PALMER: Mariel Fernandez wrote her own memorial on the bare plywood of the viewing platform. Others remember friends, loved ones, and colleagues. This man pinned a tribute to Firefighter Joseph Agnello of Brooklyn's Engine 205, Ladder 118, which lost nine men.

The remains of Firefighter Agnello, Peter Vega, and Lieutenant Robert Regan were recovered on New Year's Day.

ANTHONY CARBONE, FIREFIGHTER: It's opening old wounds. You know, you start to get to that point where, you know, time heals a little bit and you -- but you know, the fact of the matter is, is that you really want them back. You want them out of there. You want them to be able to place them in a grave and know that there's a place of rest for them.

PALMER: Firefighters Leon Smith and Vernon Sherry are still missing, so the men suit up on their own time for another trip to Ground Zero. Four months along, only about 600 bodies have been recovered and identified of the 3,000 people killed on September 11th, a very solemn reminder that the work and the mourning at Ground Zero is far from over. Brian Palmer, CNN, New York.


WOODRUFF: And beyond a visit to that place, for weeks after September the 11th, Americans walked around in disbelief longer than that trying to deal with the pain and to try to make sense of things. The recovery for all of us continues. And as CNN's Bruce Morton shows us, things seem to be returning to a sort of normal.


BRUCE MORTON, CNN CORRESPONDENT (voice-over): The war on terror isn't over or nearly over, of course. But something encouraging happened this past week. We newsies seemed to have rediscovered normality. I looked up at one point and CNN was carrying a trial live.


CNN CORRESPONDENT: Judy, four witnesses have testified, today...


MORTON: Not a terrorist trial, mind you, but an ordinary manslaughter trial about violence at a children's hockey practice. When was last time you saw something like that on all-news TV? Well, maybe not as long ago as O.J., but it has been a while.

And doughtiness is back. Everybody reported that school board in the Eastern York School District in Pennsylvania had voted 7 to 2 to keep using Harry Potter and Sorcerer's Stone to teach 6th-grade kids about fantasy books.

A parent, a preacher and a teacher had complained the book was teaching witchcraft. This, of course, not true. Honestly, the spells don't work. I have tried levitating editors I don't like and flat failed.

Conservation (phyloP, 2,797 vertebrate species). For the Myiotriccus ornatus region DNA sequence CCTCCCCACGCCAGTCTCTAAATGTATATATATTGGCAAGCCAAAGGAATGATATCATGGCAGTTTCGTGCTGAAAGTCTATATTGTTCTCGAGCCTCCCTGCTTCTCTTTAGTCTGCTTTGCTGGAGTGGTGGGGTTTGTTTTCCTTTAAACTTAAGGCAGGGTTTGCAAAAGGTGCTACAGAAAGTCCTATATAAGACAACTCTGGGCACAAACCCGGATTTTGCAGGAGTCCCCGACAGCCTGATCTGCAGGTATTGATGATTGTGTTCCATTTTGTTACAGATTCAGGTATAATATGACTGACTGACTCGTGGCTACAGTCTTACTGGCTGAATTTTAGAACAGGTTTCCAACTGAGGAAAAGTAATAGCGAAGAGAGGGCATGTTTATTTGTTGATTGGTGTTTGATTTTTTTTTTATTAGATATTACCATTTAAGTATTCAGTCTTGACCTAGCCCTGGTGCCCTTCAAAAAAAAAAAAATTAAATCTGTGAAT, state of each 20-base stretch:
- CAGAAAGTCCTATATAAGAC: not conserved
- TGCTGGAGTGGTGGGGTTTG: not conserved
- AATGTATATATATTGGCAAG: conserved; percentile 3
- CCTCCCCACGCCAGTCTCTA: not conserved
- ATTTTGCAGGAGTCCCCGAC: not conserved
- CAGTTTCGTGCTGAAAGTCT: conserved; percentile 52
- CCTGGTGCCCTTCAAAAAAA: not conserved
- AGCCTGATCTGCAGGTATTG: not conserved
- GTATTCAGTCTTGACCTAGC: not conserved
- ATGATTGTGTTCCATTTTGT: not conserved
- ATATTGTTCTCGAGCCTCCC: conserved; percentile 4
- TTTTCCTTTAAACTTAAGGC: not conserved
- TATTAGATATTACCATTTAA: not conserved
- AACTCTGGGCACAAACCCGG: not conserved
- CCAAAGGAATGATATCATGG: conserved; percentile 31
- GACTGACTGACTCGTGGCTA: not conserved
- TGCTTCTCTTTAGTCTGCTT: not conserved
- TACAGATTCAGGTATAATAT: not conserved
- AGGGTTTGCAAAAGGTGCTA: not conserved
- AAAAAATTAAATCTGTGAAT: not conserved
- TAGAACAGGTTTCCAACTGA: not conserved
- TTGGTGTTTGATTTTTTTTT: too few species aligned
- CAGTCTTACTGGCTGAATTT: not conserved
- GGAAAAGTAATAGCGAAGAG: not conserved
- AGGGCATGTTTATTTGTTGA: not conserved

Anyway, parents who didn't want their kids to read that book may have poor taste in fiction, but they're safe, too. Their kids will be assigned to a different class.

What else? Everyone carried stories about New York's new mayor and the city's financial problems; terror-related, maybe, but budget stuff at its heart. The city celebrated New Year's, although there was more security than usual.

The president took time out from the war to visit his ranch and inspect his official portrait. Good likeness? What do you think?


UNIDENTIFIED MALE: And if you look across the street, you can begin to see now the snow is sticking.


News media found room for other stories it had nothing to do with terror. Snow in the south always fun, those pictures of drivers battling half-inch drifts. Snow in Buffalo, where they really speak snow; and experimenting cloning pigs that may make it easier to transplant organs; football games and how mixed up the Bowl system is.

All sorts of things, in fact. No Johnny-one-note war on terror this week. Stories about terror, of course, the war isn't over. But they had to share time and space with news about all the other things that were happening in the normal, unterrified world.

Tom Daschle did get one more letter, but it was a fake. And the Senate eventually probably will reopen its Hart Office Building. The feds may be the last to rediscover normality, but they will, eventually.

I'm Bruce Morton.


WOODRUFF: And sometimes it's reporting about a return to normalcy that helps us return to normal. Thank you, Bruce, for that. And thank you for joining us. I'm Judy Woodruff. CNN PRESENTS: "The Unfinished War" is next.